On Wed, 2014-05-07 at 10:46 -0700, Junio C Hamano wrote:
> David Turner <dtur...@twopensource.com> writes:
> 
> > On Wed, 2014-05-07 at 08:17 +0200, Johannes Sixt wrote:
> >> >                  } else if (cache_name_pos(src, length) < 0)
> >> >                          bad = _("not under version control");
> >> > -                else if (lstat(dst, &st) == 0) {
> >> > +                else if (lstat(dst, &dst_st) == 0 &&
> >> > +                         (src_st.st_ino != dst_st.st_ino ||
> >> > +                          (src_st.st_ino == 0 && strcasecmp(src, 
> >> > dst)))) {
> >> 
> >> Don't do that. st_ino is zero on Windows only because we do not spend time
> >> to fill in the field. Don't use it as an indicator for a case-insensitive
> >> file system; zero may be a valid inode number on other systems.
> >
> > I don't think it is a problem if zero is a valid inode.  The only thing
> > that happens when there is a zero inode, is that we have to compare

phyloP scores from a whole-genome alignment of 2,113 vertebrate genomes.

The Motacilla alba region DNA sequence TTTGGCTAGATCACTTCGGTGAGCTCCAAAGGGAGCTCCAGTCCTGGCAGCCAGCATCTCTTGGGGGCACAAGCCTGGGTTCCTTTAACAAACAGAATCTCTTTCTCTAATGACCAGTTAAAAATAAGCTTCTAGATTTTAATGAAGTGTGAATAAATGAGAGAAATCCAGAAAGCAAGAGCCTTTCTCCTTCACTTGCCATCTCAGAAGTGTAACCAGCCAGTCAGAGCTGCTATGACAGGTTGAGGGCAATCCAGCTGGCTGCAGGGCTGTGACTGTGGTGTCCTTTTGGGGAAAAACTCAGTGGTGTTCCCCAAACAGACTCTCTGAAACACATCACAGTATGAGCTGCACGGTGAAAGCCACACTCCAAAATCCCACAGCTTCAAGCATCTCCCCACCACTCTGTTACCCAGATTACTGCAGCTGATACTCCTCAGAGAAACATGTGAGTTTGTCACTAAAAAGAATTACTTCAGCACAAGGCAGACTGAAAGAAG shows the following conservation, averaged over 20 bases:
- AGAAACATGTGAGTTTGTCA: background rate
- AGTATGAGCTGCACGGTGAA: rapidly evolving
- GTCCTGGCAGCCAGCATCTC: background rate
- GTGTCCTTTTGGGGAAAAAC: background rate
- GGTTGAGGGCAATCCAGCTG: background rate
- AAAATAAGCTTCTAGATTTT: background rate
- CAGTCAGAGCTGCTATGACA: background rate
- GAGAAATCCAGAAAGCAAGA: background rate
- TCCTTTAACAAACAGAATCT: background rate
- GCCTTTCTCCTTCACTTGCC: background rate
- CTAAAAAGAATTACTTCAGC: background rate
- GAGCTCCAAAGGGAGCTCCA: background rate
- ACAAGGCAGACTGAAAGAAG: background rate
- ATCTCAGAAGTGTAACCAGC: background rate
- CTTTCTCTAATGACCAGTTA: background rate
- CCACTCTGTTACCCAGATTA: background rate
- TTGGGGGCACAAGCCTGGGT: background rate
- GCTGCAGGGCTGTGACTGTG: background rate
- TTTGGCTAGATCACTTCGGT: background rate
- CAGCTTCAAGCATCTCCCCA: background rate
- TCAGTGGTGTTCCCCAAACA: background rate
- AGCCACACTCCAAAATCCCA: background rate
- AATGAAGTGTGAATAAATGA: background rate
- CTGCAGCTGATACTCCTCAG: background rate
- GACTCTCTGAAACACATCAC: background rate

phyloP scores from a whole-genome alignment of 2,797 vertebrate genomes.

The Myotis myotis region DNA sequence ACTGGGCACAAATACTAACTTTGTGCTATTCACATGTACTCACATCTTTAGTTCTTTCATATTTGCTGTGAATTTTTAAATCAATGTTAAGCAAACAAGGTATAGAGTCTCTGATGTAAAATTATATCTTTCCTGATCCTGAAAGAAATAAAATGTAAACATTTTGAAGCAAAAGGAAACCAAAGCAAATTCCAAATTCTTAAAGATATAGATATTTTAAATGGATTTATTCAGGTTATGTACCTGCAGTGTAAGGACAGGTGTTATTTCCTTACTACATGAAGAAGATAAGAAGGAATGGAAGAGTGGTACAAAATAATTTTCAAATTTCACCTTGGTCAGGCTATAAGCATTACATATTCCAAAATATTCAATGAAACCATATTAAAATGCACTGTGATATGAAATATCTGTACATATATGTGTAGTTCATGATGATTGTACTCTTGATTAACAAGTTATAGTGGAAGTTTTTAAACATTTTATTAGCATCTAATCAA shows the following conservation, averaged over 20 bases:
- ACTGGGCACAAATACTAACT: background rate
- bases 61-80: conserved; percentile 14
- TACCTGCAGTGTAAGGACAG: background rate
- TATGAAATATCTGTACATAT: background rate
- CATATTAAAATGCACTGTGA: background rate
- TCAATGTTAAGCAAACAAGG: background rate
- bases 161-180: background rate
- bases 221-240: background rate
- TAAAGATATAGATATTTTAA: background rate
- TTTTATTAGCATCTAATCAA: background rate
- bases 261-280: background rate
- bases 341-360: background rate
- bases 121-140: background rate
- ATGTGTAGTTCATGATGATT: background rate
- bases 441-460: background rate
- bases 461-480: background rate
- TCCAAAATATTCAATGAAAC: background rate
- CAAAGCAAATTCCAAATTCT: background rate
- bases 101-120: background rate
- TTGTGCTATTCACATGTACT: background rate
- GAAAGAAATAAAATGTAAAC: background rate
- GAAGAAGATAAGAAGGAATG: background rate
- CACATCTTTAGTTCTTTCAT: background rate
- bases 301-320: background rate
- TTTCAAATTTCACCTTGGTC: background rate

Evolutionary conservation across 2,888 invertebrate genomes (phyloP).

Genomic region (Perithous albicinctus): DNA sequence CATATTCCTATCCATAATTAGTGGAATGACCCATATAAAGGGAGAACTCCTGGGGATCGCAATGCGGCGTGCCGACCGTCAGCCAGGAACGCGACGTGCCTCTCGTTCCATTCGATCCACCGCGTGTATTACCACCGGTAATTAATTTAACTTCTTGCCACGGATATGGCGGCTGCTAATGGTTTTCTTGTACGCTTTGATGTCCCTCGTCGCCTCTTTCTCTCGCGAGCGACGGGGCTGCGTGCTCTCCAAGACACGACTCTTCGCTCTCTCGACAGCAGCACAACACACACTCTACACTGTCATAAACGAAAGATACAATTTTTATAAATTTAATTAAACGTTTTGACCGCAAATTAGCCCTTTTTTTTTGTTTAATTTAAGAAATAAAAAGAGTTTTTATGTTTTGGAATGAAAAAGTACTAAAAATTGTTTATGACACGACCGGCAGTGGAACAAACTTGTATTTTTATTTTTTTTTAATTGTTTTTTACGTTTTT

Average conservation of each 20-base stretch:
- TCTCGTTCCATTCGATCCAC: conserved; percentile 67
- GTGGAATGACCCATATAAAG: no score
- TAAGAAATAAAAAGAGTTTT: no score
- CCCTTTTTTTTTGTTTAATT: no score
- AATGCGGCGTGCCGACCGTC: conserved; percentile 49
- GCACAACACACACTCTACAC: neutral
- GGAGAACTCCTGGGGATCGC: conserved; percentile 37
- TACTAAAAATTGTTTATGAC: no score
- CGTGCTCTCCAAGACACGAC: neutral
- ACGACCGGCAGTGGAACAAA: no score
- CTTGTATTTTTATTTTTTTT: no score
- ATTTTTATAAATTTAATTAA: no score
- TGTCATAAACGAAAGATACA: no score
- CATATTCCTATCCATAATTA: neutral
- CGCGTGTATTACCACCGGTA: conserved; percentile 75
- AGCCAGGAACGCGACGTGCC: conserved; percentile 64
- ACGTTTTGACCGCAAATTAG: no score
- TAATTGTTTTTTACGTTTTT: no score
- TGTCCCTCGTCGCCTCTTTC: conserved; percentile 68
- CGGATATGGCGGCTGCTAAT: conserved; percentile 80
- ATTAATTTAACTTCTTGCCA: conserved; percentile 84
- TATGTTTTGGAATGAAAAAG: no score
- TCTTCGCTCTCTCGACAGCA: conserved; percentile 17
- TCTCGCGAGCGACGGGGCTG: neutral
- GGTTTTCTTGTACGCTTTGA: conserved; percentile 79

> > filenames.  The inode check is just an optimization to avoid doing a
> > bunch of strcasecmp on systems that don't have to.
> 
> Am I correct to rephrase you that the code assumes that any
> filesystem that cannot give unique inum to different files will use
> 0 as the placeholder inum, so if src/dst share the same non-zero
> inum, it is guaranteed that is not a placeholder and we know they
> are different files without comparing the two paths?

Yes, this is indeed a fair rephrasing.  In fact, the entire zero-check
should not be necessary, as POSIX requires that the st_ino field has a
"meaningful" value.  So in the case that this ever runs into a problem,
we ought to wrap the lstat call with a compatibility layer anyway. 

But maybe there is an OS I'm not thinking of which fills in st_ino with
something else?

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